I was spurred to action when a licensing application was submitted in my ward for what would be the 25th betting shop in Manchester city centre.
No longer are betting shops a place to go to put a flutter on the horses or the football. The primary use of these betting shops has fast become gaming via fixed odds betting terminals – roulette and casino gaming machines able to facilitate bets of up to £100 every 20 seconds, meaning it is possible to stake up to £18,000 an hour.
These machines – dubbed the ‘crack cocaine of gambling’ due to their highly addictive nature – crept in without anyone noticing. The Gambling Act 2005 limited each betting shop to four FOBTs, but bookies quickly learnt to leapfrog these regulations by opening up as many shops as possible in each area – a practice known as ‘clustering’.
A Department of Culture, Media and Sport scoping study for the UK Gambling Act 2005, published in 2007, concluded: ‘The international research evidence demonstrates that FOBTs possess the characteristics of those forms of gambling most associated with gambling problems, namely high event frequency and opportunities for rapid reinvestment.’
There has been no research in Great Britain specifically designed to estimate the costs of gambling related harm to society and the economy. However GamCare (a problem gambling charity funded by bookmakers) has estimated the costs of problem gambling at around £3.6 billion per year, based on an estimated average cost per problem gambler of over £8,000 per year (Grinois and Mustard, 2001) and using the 2010 British Gambling Prevalence Survey figure of 450,000 problem gamblers.
It is no coincidence that Manchester Central has one of the highest concentrations of betting shops in the country. Bookies open up in poor areas with high levels of unemployment – the 50 constituencies with the highest levels of unemployment in the UK (including Manchester Central) contain 1,251 betting shops with 4,454 FOBTs, while the 50 constituencies with the lowest levels of unemployment have only 287 betting shops and 1,045 terminals.
£190m was gambled away on FOBTs in Manchester Central last year. Significant numbers of the betting shops in Manchester city centre cluster around Chinatown. The big bookies – keen to exploit more customers – advertise their machines in Chinese outside. Inside you rarely see a vacant machine regardless of the time of day or night.
A recent survey by the Local Government Association concluded in their report that the toxic economy of betting shops, pawnbrokers and payday loan companies was deterring investment and stifling economic growth. Clyde Loakes, vice-chair of the LGA’s environment and housing board, was quoted as saying, ‘… councils believe that the clustering of premises such as betting shops, fast food outlets and strip clubs is hitting economic growth.’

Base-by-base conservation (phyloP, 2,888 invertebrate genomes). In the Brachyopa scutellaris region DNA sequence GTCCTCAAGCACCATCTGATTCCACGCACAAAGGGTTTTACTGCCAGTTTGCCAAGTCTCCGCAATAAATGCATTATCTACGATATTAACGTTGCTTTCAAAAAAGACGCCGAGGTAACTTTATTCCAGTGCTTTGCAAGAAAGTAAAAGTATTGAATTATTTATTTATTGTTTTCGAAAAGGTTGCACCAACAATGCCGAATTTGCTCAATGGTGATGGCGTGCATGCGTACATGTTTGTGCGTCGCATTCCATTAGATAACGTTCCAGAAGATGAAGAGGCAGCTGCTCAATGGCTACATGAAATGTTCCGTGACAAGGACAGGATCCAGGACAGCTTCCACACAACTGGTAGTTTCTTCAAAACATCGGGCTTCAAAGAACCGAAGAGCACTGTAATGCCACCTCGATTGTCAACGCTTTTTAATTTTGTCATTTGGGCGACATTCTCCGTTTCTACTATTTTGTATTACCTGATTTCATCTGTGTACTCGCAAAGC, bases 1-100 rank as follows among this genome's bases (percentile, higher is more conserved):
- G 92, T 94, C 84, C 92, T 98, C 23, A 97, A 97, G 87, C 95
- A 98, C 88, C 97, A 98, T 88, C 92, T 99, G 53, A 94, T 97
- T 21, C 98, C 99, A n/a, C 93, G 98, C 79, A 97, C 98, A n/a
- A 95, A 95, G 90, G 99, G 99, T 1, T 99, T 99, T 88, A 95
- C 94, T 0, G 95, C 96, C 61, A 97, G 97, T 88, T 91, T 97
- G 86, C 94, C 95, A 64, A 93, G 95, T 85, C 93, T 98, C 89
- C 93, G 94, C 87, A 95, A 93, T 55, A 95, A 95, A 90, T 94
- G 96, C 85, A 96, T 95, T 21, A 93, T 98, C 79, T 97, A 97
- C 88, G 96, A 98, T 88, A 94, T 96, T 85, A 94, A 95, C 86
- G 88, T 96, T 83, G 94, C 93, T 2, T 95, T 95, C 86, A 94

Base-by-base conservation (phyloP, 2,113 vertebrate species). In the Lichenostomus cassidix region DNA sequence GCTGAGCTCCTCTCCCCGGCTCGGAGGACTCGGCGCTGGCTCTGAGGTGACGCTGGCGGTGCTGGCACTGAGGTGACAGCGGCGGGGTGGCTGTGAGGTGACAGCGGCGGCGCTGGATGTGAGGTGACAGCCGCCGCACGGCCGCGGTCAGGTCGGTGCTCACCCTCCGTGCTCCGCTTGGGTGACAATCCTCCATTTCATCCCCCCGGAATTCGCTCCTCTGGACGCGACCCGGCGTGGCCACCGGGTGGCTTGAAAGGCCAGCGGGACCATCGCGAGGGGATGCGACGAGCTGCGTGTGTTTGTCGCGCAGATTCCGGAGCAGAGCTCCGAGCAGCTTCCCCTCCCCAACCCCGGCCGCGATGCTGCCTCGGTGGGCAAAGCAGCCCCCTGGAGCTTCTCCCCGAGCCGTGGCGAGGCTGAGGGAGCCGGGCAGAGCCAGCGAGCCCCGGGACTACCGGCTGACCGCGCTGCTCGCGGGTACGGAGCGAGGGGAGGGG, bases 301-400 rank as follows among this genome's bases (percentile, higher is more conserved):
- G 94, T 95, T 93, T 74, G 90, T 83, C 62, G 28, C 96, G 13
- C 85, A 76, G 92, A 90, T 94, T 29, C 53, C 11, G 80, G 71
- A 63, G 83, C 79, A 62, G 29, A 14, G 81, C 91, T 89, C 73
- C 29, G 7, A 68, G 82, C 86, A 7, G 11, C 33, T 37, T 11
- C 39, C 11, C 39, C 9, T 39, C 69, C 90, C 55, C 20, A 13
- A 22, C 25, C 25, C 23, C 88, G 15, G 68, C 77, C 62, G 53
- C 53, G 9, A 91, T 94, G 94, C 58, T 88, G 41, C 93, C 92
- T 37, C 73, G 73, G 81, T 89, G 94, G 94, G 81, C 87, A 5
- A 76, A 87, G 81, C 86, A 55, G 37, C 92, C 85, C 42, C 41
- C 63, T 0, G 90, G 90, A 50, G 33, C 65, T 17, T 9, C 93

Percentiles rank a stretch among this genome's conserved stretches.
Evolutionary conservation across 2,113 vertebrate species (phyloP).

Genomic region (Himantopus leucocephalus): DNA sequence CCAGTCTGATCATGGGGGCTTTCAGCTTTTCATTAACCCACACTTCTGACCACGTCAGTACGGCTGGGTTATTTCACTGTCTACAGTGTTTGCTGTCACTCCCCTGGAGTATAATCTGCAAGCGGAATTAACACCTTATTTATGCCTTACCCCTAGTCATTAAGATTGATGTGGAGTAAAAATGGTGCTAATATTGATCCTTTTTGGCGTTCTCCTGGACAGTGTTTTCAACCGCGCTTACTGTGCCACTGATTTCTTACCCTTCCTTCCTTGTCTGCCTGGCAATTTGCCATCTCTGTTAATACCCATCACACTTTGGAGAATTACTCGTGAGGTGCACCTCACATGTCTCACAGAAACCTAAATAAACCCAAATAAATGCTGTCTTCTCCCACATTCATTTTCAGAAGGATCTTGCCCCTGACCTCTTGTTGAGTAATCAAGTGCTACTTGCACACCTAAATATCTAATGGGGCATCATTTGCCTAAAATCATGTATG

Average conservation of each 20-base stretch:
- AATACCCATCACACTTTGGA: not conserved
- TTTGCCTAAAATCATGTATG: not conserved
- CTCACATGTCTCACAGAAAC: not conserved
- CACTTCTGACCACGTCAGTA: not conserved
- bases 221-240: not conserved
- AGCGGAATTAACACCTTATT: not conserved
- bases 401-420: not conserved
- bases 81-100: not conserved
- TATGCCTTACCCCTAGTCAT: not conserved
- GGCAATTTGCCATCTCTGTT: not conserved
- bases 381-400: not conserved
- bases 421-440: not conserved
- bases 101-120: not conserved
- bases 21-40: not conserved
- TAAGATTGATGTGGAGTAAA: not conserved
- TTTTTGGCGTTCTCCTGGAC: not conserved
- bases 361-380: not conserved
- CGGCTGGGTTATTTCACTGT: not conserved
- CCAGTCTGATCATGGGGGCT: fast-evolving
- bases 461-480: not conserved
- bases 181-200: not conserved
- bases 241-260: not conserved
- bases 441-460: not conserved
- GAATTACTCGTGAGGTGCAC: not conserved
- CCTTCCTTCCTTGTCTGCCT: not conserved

This is a situation we do not want to see occurring in Manchester city centre.
And it’s not just the addictive gambling that causes problems. Greater Manchester police recorded 167 incidents against betting shops in Manchester city centre alone over the last 12 months, covering everything from rowdy behaviour to criminal damage, theft and assault.
I decided to do something about it.
I organised a public meeting for Labour party members and residents in Manchester Central and invited the leaders of the ‘Stop the FOBTs’ campaign. We agreed to mount an objection to the licence application on grounds of the primary use being gaming and not betting and contravention of the licensing objectives of preventing crime and disorder and protecting children and vulnerable people from harm.
I am calling on Manchester city council’s licensing committee to follow the lead of Newham council and reject this application.
Nationally, I am supporting the work of Lucy Powell MP and others to change the law to limit both the numbers of these machines to two per betting shop and bring down the maximum stake to £2 to bring them in line with fruit machines and prevent gambling addicts losing thousands of pounds in a matter of minutes.
I also believe we need to change the planning class of betting shops and give local authorities more scope to be able to reject applications based on the local situation. Localism should mean local decision making on these issues.
I say enough is enough. I am not anti-gambling or anti-bookies, but there is no place for high speed, high stakes, hardcore casino gaming in our area.
Kevin Peel is a councillor on Manchester city council and tweets @kevpeel
See also: Betting on failure, by Tom Greatrex MP
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